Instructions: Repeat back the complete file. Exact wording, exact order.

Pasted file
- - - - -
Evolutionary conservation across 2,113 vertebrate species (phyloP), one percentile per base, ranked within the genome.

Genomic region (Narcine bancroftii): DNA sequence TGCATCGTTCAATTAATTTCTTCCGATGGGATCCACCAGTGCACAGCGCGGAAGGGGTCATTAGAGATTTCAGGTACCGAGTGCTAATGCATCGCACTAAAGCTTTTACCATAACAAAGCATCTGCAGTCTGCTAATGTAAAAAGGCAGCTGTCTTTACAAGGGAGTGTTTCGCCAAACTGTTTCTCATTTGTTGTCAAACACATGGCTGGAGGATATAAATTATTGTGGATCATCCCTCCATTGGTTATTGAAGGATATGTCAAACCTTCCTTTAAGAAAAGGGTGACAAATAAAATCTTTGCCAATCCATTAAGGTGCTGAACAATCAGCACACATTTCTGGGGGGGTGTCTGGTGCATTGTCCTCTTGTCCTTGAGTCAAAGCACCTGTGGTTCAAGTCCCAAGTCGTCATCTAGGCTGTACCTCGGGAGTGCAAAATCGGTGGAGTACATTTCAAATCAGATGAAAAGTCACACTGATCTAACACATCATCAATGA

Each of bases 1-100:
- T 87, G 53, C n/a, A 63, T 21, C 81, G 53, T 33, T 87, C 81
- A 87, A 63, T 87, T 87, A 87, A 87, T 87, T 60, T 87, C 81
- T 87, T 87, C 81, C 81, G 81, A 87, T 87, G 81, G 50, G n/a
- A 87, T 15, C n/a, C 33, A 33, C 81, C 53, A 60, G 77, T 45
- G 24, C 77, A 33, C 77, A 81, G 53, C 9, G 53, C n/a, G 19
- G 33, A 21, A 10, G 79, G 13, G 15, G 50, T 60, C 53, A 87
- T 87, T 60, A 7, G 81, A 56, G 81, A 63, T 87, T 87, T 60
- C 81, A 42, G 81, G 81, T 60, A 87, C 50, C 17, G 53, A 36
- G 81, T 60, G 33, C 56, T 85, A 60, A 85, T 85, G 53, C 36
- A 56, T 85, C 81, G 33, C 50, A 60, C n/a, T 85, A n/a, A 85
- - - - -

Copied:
Evolutionary conservation across 2,113 vertebrate species (phyloP), one percentile per base, ranked within the genome.

Genomic region (Narcine bancroftii): DNA sequence TGCATCGTTCAATTAATTTCTTCCGATGGGATCCACCAGTGCACAGCGCGGAAGGGGTCATTAGAGATTTCAGGTACCGAGTGCTAATGCATCGCACTAAAGCTTTTACCATAACAAAGCATCTGCAGTCTGCTAATGTAAAAAGGCAGCTGTCTTTACAAGGGAGTGTTTCGCCAAACTGTTTCTCATTTGTTGTCAAACACATGGCTGGAGGATATAAATTATTGTGGATCATCCCTCCATTGGTTATTGAAGGATATGTCAAACCTTCCTTTAAGAAAAGGGTGACAAATAAAATCTTTGCCAATCCATTAAGGTGCTGAACAATCAGCACACATTTCTGGGGGGGTGTCTGGTGCATTGTCCTCTTGTCCTTGAGTCAAAGCACCTGTGGTTCAAGTCCCAAGTCGTCATCTAGGCTGTACCTCGGGAGTGCAAAATCGGTGGAGTACATTTCAAATCAGATGAAAAGTCACACTGATCTAACACATCATCAATGA

Each of bases 1-100:
- T 87, G 53, C n/a, A 63, T 21, C 81, G 53, T 33, T 87, C 81
- A 87, A 63, T 87, T 87, A 87, A 87, T 87, T 60, T 87, C 81
- T 87, T 87, C 81, C 81, G 81, A 87, T 87, G 81, G 50, G n/a
- A 87, T 15, C n/a, C 33, A 33, C 81, C 53, A 60, G 77, T 45
- G 24, C 77, A 33, C 77, A 81, G 53, C 9, G 53, C n/a, G 19
- G 33, A 21, A 10, G 79, G 13, G 15, G 50, T 60, C 53, A 87
- T 87, T 60, A 7, G 81, A 56, G 81, A 63, T 87, T 87, T 60
- C 81, A 42, G 81, G 81, T 60, A 87, C 50, C 17, G 53, A 36
- G 81, T 60, G 33, C 56, T 85, A 60, A 85, T 85, G 53, C 36
- A 56, T 85, C 81, G 33, C 50, A 60, C n/a, T 85, A n/a, A 85